37° Good Evening
37° Good Evening
Long IslandPoliticsSpin Cycle

Nassau's out-of-state speed-cam vendor has yet to seek early-end payment

A speed cameras sat in front of the

A speed cameras sat in front of the Dutch Broadway School in Elmont on Aug. 31, 2014. Credit: Newsday / Audrey C. Tiernan

Nearly four months after Nassau lawmakers repealed the controversial school zone speed cameras, the program’s Arizona-based vendor has yet to seek an early termination payment from the county that could be worth almost $3 million.

Nassau’s contract with American Traffic Solutions stipulates that if the speed camera program ends early, the firm is entitled to $60,000 per camera site, minus $2,500 for each month the cameras have been operating. Nassau County Executive Edward Mangano has said the total could be at least $2.6 million.

“We have a long-standing partnership with the county and will continue our discussions towards finding a resolution that achieves our mutual goals,” said ATS spokesman Charles Territo.

ATS, which also operates the county’s red light program, could also sue to recoup installation and maintenance costs.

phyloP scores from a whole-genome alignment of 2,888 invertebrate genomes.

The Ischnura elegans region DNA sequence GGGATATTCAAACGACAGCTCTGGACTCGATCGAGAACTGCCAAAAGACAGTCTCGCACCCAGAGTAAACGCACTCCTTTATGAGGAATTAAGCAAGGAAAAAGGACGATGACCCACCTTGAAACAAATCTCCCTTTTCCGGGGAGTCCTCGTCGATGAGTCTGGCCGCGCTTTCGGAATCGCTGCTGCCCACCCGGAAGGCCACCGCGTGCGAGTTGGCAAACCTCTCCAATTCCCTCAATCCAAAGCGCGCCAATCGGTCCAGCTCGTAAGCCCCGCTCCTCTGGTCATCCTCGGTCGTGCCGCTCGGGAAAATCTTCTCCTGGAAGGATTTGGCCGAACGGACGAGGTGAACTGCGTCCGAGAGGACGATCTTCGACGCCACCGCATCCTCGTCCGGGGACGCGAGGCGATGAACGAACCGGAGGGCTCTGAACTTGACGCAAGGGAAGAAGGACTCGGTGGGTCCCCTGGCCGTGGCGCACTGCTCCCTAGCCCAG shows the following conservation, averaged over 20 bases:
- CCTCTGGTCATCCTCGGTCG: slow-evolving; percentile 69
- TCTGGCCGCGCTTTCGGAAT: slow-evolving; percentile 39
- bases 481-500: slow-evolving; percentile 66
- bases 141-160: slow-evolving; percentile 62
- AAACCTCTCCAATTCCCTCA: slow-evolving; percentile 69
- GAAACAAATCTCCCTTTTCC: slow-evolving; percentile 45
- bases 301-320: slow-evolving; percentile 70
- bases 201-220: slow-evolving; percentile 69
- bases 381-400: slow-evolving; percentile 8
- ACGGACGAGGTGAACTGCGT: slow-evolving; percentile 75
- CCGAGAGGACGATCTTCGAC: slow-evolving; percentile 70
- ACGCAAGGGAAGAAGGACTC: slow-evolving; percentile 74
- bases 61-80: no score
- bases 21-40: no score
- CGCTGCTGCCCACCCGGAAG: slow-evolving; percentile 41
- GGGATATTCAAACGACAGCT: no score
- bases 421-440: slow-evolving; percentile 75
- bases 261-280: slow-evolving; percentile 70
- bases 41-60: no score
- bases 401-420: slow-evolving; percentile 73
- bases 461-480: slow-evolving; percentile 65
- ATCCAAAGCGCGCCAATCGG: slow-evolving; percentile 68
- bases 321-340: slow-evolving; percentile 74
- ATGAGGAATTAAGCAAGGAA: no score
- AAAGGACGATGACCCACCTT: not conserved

From Sept. 2 through Nov. 21, the speed camera program generated more than 400,000 tickets for more than $32 million in fines and fees. Nassau was expected to net about $25 million and ATS would get about $7.6 million.

But the cameras were incredibly unpopular with residents who complained that the program was poorly rolled out and intended solely to boost the county’s coffers.

State lawmakers last week rejected a proposal by Senate Republicans to withdraw Nassau and Suffolk County’s authorization for the speed cameras. A source said ATS lobbied against the measure with the hope that the program could be revived one day. Mangano also opposed repealing the camera authorization.

ATS has other incentives to keep up relations with Nassau. The firm collected $8.9 million in 2013 for running Nassau’s red light camera program.

Latest Long Island News